Biofilm formation may complicate some necrotizing soft tissue infections

July 7, 2016, JCI Journals

Group A streptococcus (GAS) can cause a life-threatening necrotizing fasciitis, which spreads rapidly and destroys soft tissue. Treatment of these GAS necrotizing soft tissue infections (NSTI) typically requires intensive care along with surgical intervention and often amputation of the affected limb.

A new study in JCI Insight provides evidence that formation of biofilm, a collection of bacteria that adhere to a tissue surface, can be a complicating feature of GAS NSTI.

A team led by Anna Norrby-Teglund and Nikolai Siemens of the Karolinska Institute identified a GAS NSTI patient that seemed to respond favorably to antibiotics and surgical cleaning of the wound. Despite a lack of GAS-associated symptoms, reexamination of the wound revealed the presence of a thick layer of biofilm.

Further analysis of NSTI cases revealed the presence of biofilm in a third of those studied.

Moreover, the presence of biofilm was associated with higher bacterial load, extensive inflammation, and more severe tissue damage compared to wound biopsies without biofilm. The results of this study indicate that biofilm should be considered as a complicating factor of NSTI.

As improves pathogen persistence and responsiveness to antibiotics, further work should evaluate treatment protocols clear GAS biofilm at the site of infection.

Explore further: Paradigm shift: 'We need to study lumps of bacteria'

More information: Nikolai Siemens et al, Biofilm in group A streptococcal necrotizing soft tissue infections, JCI Insight (2016). DOI: 10.1172/jci.insight.87882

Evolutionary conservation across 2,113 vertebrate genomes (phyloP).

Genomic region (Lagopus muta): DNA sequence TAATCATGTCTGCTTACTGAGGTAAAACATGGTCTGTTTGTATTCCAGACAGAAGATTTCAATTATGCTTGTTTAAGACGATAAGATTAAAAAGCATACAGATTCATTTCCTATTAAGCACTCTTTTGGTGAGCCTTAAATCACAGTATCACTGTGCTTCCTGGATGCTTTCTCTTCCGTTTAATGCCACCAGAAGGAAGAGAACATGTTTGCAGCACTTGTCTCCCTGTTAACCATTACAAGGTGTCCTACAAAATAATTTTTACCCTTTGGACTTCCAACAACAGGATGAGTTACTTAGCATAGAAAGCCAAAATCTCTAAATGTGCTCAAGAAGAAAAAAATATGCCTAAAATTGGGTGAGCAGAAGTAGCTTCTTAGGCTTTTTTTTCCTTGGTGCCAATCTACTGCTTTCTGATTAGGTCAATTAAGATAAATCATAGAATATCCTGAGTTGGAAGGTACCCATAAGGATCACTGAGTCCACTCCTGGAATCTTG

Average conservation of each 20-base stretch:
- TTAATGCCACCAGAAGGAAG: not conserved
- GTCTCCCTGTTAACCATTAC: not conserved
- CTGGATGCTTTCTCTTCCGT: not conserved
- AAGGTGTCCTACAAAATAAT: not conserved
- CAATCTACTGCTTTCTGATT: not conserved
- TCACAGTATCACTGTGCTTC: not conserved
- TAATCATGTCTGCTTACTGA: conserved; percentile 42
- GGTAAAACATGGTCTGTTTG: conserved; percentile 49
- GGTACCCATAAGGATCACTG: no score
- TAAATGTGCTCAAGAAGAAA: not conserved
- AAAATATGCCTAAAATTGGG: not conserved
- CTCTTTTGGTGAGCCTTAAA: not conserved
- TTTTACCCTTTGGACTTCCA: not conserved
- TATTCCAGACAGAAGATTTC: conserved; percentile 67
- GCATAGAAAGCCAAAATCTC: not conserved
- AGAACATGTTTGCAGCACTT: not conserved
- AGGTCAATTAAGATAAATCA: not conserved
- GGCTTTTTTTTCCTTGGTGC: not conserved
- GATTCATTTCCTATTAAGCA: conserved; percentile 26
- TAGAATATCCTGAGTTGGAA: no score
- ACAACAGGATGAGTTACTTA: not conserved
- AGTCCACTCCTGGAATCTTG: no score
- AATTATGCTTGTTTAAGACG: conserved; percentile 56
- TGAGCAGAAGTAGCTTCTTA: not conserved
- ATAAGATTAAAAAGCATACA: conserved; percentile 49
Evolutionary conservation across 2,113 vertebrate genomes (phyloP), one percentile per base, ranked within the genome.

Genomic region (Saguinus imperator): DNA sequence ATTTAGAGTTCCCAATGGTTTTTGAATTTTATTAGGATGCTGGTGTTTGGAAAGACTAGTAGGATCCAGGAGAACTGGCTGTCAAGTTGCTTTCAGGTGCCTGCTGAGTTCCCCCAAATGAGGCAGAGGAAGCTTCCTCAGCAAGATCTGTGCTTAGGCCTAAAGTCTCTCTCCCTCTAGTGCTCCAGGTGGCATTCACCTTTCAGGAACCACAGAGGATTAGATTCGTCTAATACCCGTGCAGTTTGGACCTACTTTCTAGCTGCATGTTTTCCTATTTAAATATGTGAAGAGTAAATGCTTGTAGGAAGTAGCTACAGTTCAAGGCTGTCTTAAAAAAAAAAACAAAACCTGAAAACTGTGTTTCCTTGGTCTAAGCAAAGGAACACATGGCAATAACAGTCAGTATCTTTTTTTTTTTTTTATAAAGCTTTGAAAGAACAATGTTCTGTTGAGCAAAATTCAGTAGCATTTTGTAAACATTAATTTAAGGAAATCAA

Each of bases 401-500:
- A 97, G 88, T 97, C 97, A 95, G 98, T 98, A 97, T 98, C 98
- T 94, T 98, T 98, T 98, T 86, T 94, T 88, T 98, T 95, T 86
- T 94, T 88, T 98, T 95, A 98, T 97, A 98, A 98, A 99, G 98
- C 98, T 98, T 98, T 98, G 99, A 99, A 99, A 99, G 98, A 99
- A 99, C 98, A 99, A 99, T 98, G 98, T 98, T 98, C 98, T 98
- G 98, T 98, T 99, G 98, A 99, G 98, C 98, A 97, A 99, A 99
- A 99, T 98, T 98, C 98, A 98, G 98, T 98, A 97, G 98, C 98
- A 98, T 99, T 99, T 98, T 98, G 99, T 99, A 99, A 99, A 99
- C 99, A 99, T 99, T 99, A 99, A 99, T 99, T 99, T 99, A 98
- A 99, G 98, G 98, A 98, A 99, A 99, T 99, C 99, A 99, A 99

Related Stories

Paradigm shift: 'We need to study lumps of bacteria'

March 23, 2016

New research from the University of Copenhagen reveals that bacteria which agglutinate before entering the body are far more resistant than single-celled bacteria. This may be the cause of chronic infections.

Novel anti-biofilm nano coating developed

April 25, 2016

Researchers at Ben-Gurion University of the Negev (BGU) have developed an innovative anti-biofilm coating, which has significant anti-adhesive potential for a variety of medical and industrial applications.

Recommended for you

Nanoscale Lamb wave-driven motors in nonliquid environments

March 19, 2019

Light driven movement is challenging in nonliquid environments as micro-sized objects can experience strong dry adhesion to contact surfaces and resist movement. In a recent study, Jinsheng Lu and co-workers at the College ...

OSIRIS-REx reveals asteroid Bennu has big surprises

March 19, 2019

A NASA spacecraft that will return a sample of a near-Earth asteroid named Bennu to Earth in 2023 made the first-ever close-up observations of particle plumes erupting from an asteroid's surface. Bennu also revealed itself ...

The powerful meteor that no one saw (except satellites)

March 19, 2019

At precisely 11:48 am on December 18, 2018, a large space rock heading straight for Earth at a speed of 19 miles per second exploded into a vast ball of fire as it entered the atmosphere, 15.9 miles above the Bering Sea.

Levitating objects with light

March 19, 2019

Researchers at Caltech have designed a way to levitate and propel objects using only light, by creating specific nanoscale patterning on the objects' surfaces.

0 comments

Please sign in to add a comment. Registration is free, and takes less than a minute. Read more

Click here to reset your password.
Sign in to get notified via email when new comments are made.